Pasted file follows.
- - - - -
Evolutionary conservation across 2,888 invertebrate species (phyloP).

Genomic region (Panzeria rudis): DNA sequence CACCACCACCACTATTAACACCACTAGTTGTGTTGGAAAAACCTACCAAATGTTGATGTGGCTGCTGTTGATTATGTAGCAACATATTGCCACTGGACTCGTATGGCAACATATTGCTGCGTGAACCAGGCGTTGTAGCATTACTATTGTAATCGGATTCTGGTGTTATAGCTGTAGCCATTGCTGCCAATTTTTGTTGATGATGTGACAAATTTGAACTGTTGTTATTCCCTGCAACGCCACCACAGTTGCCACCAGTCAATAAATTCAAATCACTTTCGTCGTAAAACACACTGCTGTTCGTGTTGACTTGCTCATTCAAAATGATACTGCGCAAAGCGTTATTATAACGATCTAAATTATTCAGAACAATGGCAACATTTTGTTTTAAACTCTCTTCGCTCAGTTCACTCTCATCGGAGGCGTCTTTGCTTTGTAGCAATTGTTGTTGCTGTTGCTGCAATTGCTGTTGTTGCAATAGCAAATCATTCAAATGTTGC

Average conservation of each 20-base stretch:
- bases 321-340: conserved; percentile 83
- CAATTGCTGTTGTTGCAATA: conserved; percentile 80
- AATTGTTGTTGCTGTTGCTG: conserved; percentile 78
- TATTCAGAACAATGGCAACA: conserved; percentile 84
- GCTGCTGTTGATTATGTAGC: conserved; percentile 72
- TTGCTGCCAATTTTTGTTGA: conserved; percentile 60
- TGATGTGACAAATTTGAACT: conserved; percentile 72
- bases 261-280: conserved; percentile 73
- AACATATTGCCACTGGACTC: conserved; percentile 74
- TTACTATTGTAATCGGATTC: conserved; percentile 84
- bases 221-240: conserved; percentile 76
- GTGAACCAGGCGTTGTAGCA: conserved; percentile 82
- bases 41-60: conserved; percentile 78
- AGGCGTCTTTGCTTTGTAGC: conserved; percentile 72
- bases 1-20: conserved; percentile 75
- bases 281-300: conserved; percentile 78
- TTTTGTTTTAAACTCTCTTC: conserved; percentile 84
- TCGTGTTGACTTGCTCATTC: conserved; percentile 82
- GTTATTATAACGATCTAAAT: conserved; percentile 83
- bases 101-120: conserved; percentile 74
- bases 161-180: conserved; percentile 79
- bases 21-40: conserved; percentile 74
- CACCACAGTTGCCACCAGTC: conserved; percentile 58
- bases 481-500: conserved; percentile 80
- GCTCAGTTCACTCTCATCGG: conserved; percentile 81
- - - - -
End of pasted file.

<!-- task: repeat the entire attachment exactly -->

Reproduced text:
Evolutionary conservation across 2,888 invertebrate species (phyloP).

Genomic region (Panzeria rudis): DNA sequence CACCACCACCACTATTAACACCACTAGTTGTGTTGGAAAAACCTACCAAATGTTGATGTGGCTGCTGTTGATTATGTAGCAACATATTGCCACTGGACTCGTATGGCAACATATTGCTGCGTGAACCAGGCGTTGTAGCATTACTATTGTAATCGGATTCTGGTGTTATAGCTGTAGCCATTGCTGCCAATTTTTGTTGATGATGTGACAAATTTGAACTGTTGTTATTCCCTGCAACGCCACCACAGTTGCCACCAGTCAATAAATTCAAATCACTTTCGTCGTAAAACACACTGCTGTTCGTGTTGACTTGCTCATTCAAAATGATACTGCGCAAAGCGTTATTATAACGATCTAAATTATTCAGAACAATGGCAACATTTTGTTTTAAACTCTCTTCGCTCAGTTCACTCTCATCGGAGGCGTCTTTGCTTTGTAGCAATTGTTGTTGCTGTTGCTGCAATTGCTGTTGTTGCAATAGCAAATCATTCAAATGTTGC

Average conservation of each 20-base stretch:
- bases 321-340: conserved; percentile 83
- CAATTGCTGTTGTTGCAATA: conserved; percentile 80
- AATTGTTGTTGCTGTTGCTG: conserved; percentile 78
- TATTCAGAACAATGGCAACA: conserved; percentile 84
- GCTGCTGTTGATTATGTAGC: conserved; percentile 72
- TTGCTGCCAATTTTTGTTGA: conserved; percentile 60
- TGATGTGACAAATTTGAACT: conserved; percentile 72
- bases 261-280: conserved; percentile 73
- AACATATTGCCACTGGACTC: conserved; percentile 74
- TTACTATTGTAATCGGATTC: conserved; percentile 84
- bases 221-240: conserved; percentile 76
- GTGAACCAGGCGTTGTAGCA: conserved; percentile 82
- bases 41-60: conserved; percentile 78
- AGGCGTCTTTGCTTTGTAGC: conserved; percentile 72
- bases 1-20: conserved; percentile 75
- bases 281-300: conserved; percentile 78
- TTTTGTTTTAAACTCTCTTC: conserved; percentile 84
- TCGTGTTGACTTGCTCATTC: conserved; percentile 82
- GTTATTATAACGATCTAAAT: conserved; percentile 83
- bases 101-120: conserved; percentile 74
- bases 161-180: conserved; percentile 79
- bases 21-40: conserved; percentile 74
- CACCACAGTTGCCACCAGTC: conserved; percentile 58
- bases 481-500: conserved; percentile 80
- GCTCAGTTCACTCTCATCGG: conserved; percentile 81